In the complete absence of an analysis of the organisational models needed in order to be able to reflect on a globalist level (indispensable for cultural autonomy), we also completely lack a capacity for global action based on a shared culture. Despite this, we are witnessing, also at global level, a proliferation of organisations, political and otherwise, that are reflecting on world issues, and now find ourselves faced with the challenge of how to best exploit the latest technologies in order to strengthen the federalist capacity for debate, theoretical elaboration and action, and how create a network and synergy between the World Federalist Movement and the multitude of players (associations, study centres, foundations, etc.) that, in various ways, deal with the process of world unification, cosmopolitan democracy, and the definition of global policies for global problems, such as environmental protection, etc..


Spinelli and Albertini developed European federalism as an autonomous body of political thought, which they also gave a global dimension. However, the development of federalism as a global political philosophy is a task that remains to be completed and that we must tackle if we are to be worthy of the tradition that inspires us.[24]

In this brief and schematic essay, I have endeavoured to reflect upon some of the most striking gaps in our theoretical reflection. In so doing, I have set out a series of questions that together form a sort of research agenda for the future, both for me and, I hope, for others who, like me, consider federalism as a political doctrine that, starting from the extraordinary heritage left to us, deserves to be developed and updated, so that it might better respond to the evolution of the world and allow us, increasingly, to understand, interpret and command the ongoing processes, in order to try and channel them towards federal outcomes. All this in pursuit of the emancipation of humankind and progressive civilisation that at present are as uncertain as they are desirable.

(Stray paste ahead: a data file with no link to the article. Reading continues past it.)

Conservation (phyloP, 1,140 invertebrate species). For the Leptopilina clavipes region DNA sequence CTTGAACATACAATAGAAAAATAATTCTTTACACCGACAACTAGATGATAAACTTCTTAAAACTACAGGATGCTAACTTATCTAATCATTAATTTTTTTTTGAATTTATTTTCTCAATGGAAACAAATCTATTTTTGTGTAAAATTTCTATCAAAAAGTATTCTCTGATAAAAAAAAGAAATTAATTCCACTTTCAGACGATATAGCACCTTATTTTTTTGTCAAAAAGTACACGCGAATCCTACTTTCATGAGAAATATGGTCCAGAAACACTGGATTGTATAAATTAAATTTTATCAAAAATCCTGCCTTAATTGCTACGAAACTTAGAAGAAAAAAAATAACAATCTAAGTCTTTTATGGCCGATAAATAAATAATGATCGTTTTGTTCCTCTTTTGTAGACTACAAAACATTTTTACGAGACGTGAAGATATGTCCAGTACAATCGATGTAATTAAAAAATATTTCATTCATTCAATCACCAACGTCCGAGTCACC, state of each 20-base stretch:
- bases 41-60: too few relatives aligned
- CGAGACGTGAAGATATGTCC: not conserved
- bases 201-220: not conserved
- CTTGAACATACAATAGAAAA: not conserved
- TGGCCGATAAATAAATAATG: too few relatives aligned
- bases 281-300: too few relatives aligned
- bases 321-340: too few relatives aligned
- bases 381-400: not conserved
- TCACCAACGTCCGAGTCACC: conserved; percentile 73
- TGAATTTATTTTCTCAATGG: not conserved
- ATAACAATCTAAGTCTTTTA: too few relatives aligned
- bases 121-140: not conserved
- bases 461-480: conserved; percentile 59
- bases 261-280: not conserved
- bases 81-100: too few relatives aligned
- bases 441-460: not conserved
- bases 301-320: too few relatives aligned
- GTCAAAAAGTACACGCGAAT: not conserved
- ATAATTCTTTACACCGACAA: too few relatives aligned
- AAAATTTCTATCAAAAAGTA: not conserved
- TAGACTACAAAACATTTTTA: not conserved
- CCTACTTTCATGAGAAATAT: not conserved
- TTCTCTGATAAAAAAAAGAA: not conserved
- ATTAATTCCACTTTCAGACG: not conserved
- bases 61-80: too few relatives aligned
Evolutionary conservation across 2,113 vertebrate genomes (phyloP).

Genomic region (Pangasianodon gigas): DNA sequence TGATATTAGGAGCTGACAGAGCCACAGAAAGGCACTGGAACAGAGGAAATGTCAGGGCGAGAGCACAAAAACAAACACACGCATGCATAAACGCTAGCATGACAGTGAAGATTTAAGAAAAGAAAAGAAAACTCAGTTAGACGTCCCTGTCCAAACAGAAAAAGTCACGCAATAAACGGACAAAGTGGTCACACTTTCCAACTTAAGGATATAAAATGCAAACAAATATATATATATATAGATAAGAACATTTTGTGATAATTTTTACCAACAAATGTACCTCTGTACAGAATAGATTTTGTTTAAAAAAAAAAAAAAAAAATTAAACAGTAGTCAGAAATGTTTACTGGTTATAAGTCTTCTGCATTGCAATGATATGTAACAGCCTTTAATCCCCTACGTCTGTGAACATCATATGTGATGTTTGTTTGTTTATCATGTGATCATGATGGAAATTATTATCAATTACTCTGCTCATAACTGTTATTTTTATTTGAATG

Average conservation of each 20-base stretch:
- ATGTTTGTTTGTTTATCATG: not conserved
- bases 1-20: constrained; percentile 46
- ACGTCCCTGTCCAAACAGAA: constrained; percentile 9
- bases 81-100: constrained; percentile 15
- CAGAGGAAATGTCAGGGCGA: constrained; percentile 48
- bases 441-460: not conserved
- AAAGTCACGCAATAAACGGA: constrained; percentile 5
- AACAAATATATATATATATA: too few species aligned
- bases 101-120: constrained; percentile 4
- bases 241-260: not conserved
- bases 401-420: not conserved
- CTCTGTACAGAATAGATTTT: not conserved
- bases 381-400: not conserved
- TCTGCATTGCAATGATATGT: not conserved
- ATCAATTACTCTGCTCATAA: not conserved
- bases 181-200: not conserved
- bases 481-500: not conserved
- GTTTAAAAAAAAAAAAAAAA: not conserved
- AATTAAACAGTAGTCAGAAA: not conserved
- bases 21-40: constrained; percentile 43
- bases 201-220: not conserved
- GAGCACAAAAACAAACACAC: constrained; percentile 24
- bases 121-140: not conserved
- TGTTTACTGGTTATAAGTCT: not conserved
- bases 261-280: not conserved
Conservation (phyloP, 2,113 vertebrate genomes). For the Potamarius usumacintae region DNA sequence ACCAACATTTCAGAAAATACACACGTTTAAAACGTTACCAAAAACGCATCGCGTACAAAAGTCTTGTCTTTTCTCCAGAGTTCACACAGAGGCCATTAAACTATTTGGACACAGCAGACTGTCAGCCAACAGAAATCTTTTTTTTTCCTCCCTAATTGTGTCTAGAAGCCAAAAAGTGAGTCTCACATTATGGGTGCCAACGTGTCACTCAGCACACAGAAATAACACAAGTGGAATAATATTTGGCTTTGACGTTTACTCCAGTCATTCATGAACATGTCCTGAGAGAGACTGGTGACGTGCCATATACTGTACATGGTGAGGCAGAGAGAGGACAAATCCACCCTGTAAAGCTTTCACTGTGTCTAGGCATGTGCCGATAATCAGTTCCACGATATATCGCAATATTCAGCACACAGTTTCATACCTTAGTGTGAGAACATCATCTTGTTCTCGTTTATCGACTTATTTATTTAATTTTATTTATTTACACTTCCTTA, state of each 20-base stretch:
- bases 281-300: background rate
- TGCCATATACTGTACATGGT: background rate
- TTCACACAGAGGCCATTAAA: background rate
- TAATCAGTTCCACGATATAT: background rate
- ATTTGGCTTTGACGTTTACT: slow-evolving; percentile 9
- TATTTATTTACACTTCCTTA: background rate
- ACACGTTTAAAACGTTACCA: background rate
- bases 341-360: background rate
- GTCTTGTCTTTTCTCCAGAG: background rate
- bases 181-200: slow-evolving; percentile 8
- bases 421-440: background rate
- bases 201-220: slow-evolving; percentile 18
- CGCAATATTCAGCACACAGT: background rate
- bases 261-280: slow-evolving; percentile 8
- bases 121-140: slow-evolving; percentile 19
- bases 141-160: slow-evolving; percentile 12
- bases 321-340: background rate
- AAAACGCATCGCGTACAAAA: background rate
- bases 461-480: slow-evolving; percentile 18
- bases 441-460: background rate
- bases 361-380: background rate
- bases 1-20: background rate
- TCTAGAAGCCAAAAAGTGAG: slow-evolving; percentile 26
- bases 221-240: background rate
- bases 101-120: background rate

Roberto Castaldi

* This essay is a reworking of the reports held at the meetings of the MFE Debate Office in Genoa in 2022 and in Palermo in 2009.

[1] On the distinction between interdependence in depth and in extension, cf. M. Albertini, L’«utopia» by Adriano Olivetti, Comunità, 19 n. 131 (1965), now also available in Id. (N. Mosconi ed.), Tutti gli scritti, V 1965-1970, Bologna, Il Mulino, 2008, p.116,'utopia%20di%20Olivetti.pdf; and in French in, L’«utopie» d’Olivetti, Le Fédéraliste, 7, n. 2 (1965),

[2] Also important in this regard, in addition to the action and writings of Altiero Spinelli, is the history of the political review The Federalist and the works of Mario Albertini, entirely available in M. Albertini (N. Mosconi ed.), Tutti gli scritti, voll. I-IX, Bologna, Il Mulino, 2006-2010, For a reconstruction, cf. R. Castaldi, A federalist framework theory of European integration, Turin, Centro Studi sul Federalismo, 2005, now available at

[3] Cf., in particular, M. Albertini, Il Federalismo, Milan, Giuffrè 1963, now also available in Id. (N. Mosconi ed), Tutti gli scritti, IV 1962-1964, Bologna, Il Mulino,, and, on the basis of this fundamental work, the subsequent theoretical development of the Italian federalist tradition, including L. Levi, Il federalismo, Milan, Angeli, 1987, and Id., Il pensiero federalista, Rome-Bari, Laterza, 2002; G. Montani, Il federalismo, l’Europa e il mondo, Manduria, Lacaita, 1999.